Posted by SmarchPawz on March 11, 2020
With appropriate care most dogs live complete and happy lives. Unfortunately, an adored pet never seems to live long enough. Each breed has different life spans. While taking care of your aging dog, you need to adapt his environment for his comfort. As dogs get older, they develop aches, joint pain, generalized weakness and an almost definite increase in medical problems. Here are 7 tips and things to look out for when your dog is living it up in the golden years.
1) Adjust Surroundings to Minimize Discomfort
Protect him from excessive heat and cold. Older dogs are unable to regulate body temperature as younger dogs do. So its important to have a nice set if blankets around for when it get cold, or a nice cool fan, or better yet pool for when it gets too warm.
2) Try to Give Your Dog Regular Exercise
Make sure your dog’s health matches his exercise routine. If your dog exhibits signs of heavy panting or opposes exercise, you need to change his routine. Like humans, dogs need to ease into activities requiring physical exertion. One easy way is to simply take your dog out for walks. However, its important to avoid long walks if your dog seems to tire easily. Instead, try going on multiple shorter walks throughout the day, three or four blocks a couple of time a day will help get that blood flowing like when they were pups!
3) Adapt Diet and Feeding Schedule
Like us humans, as dogs age they typically become less active therefore require fewer calories. If you do notice your dog is gaining weight, its always a good idea to consult a veterinarian who will be able to help prescribe a specific diet or recommend dog food varieties better suited for older dogs. Consider purchasing food designed specifically for senior dogs, these will typically contain fewer calories, some might even add more omega-3 rich ingredients to help boost and/or maintain healthy brain function.
4) Older dogs Can Experience Hearing Loss
Its very important to keep this in mind as your dog ages. Does your dog typically swiftly stand at attention and/or get excited with the sound of your voice? However, lately not so much? If so, its very possible your dog is experiencing some hearing loss. Try to pinpoint which ear is losing hearing by lightly snapping your fingers next to each ear one at a time. Pay attention to your dog’s reaction to both snaps. if your dog clearly reacts with one ear, however barely reacts or looks confused with the other ear, its very likely that your dog is losing part of their hearing. Make sure to mention this to your vet on the next visit.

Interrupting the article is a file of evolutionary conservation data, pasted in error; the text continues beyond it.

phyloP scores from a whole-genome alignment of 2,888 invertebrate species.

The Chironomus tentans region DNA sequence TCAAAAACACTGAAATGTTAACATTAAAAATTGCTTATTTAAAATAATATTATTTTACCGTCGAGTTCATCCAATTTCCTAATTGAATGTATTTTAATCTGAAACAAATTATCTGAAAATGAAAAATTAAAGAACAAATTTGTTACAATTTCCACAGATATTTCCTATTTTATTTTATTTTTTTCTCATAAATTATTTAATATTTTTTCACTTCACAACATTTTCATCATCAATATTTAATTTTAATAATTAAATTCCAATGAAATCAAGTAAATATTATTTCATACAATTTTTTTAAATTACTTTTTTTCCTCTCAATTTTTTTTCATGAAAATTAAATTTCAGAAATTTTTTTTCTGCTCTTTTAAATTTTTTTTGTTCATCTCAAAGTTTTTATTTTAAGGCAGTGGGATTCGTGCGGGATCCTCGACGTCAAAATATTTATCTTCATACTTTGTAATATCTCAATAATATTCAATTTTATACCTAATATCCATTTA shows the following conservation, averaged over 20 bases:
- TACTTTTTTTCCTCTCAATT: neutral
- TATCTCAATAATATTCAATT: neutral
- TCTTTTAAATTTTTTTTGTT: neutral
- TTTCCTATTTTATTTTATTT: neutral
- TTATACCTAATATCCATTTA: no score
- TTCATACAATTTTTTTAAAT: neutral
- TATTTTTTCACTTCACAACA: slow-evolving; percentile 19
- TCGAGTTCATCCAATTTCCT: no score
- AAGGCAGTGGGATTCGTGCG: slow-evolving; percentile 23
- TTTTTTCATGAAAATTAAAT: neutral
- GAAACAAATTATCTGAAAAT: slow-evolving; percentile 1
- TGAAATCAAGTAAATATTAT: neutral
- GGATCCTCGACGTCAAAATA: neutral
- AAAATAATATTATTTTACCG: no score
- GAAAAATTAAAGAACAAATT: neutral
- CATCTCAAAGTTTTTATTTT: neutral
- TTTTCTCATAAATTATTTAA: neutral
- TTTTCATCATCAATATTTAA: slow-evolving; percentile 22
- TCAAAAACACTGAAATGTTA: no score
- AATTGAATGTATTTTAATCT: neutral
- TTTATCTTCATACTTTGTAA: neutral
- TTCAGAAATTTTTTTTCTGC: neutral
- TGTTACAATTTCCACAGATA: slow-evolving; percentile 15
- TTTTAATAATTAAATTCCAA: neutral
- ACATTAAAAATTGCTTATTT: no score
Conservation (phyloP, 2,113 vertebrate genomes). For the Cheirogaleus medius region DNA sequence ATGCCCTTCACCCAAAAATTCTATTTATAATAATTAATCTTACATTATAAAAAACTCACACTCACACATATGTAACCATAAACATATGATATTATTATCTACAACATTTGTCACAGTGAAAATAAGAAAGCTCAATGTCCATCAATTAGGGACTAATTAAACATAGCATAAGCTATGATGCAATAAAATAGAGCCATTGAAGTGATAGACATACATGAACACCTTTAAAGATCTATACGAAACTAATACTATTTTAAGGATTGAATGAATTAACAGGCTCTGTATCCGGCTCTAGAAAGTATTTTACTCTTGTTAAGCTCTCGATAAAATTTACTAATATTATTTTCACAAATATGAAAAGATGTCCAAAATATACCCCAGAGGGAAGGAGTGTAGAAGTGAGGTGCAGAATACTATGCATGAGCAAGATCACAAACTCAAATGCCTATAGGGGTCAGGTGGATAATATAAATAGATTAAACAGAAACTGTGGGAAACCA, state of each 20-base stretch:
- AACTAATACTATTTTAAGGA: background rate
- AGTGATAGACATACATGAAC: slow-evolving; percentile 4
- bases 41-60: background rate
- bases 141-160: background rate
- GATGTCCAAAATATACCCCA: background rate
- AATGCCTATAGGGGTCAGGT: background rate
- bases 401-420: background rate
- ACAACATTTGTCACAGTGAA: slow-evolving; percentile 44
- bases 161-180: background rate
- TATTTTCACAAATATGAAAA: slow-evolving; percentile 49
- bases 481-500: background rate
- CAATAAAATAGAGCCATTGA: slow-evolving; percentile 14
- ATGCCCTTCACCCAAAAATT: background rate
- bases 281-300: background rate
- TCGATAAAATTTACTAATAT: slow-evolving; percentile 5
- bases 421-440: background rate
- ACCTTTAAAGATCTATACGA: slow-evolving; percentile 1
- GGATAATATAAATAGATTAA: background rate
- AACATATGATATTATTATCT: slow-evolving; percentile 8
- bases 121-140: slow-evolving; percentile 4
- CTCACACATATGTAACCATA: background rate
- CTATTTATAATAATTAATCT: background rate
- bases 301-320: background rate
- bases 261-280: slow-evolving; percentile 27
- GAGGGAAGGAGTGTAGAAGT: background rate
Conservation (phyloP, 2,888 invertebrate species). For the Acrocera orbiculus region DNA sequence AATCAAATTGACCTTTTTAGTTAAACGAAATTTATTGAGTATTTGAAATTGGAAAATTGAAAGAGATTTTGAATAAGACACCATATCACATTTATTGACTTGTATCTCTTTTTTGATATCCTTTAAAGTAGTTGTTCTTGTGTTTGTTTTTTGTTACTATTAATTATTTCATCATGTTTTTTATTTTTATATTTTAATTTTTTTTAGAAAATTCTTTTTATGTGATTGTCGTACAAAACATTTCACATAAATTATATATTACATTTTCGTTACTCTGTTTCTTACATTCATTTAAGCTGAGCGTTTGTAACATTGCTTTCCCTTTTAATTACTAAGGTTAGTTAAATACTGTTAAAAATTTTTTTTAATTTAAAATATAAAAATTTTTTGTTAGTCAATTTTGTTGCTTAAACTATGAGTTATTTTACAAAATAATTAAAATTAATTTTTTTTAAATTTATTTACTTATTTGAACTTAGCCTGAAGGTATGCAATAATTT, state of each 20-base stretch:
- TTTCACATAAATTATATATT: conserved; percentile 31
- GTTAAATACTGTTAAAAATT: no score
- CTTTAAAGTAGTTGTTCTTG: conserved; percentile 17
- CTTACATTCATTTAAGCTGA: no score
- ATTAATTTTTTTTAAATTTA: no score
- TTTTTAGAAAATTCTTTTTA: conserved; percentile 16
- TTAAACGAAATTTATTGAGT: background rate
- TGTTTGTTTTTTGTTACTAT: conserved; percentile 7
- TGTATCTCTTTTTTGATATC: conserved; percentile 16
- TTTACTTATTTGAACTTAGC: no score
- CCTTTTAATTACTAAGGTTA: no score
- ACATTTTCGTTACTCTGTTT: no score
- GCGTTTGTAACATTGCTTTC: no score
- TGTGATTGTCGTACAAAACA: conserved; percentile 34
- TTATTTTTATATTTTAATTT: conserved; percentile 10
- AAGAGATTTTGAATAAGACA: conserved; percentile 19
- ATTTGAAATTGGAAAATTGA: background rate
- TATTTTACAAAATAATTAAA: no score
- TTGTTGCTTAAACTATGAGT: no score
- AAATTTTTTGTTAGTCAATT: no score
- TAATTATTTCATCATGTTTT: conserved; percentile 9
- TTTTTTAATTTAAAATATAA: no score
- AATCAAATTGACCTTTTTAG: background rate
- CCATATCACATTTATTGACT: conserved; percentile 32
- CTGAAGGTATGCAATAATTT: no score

If you notice your dog is bumping into things and you notice they are relying more on their other senses to navigate, take a look into your dog’s eyes and look for any pigmentation or spots that were not there before.
5) Senior Dogs Require Special Dental Care
They are more likely to develop gum problems and diseases. Complete dental cleaning should be performed by your vet every six months which does require anesthesia. At the same time, it’s a good idea to make sure complete bloodwork is performed. However these visits to the vet can become fairly expensive, consider testing out some alternatives for a few months and see if you get any results. For example, some teeth cleaning treats, or try brushing your dog’s teeth gently with a soft bristle toothbrush.
6) Take Into Consideration Age in Human Years
If your dog is 13 years old for example, you should expect them to show signs of aging ailments as a 75 year old human would! Always take a step back to remember how old your dog can really feel.
7) Continue With Bi-Annual Vet Exams
Senior dogs need extra care, like us, they need help with their aging problems. Keep visiting the vet on a regular basis to make sure you’re always well aware of any new ailments which may arise.
Following these tips can help improve your dog’s quality of life! Keep those memories alive!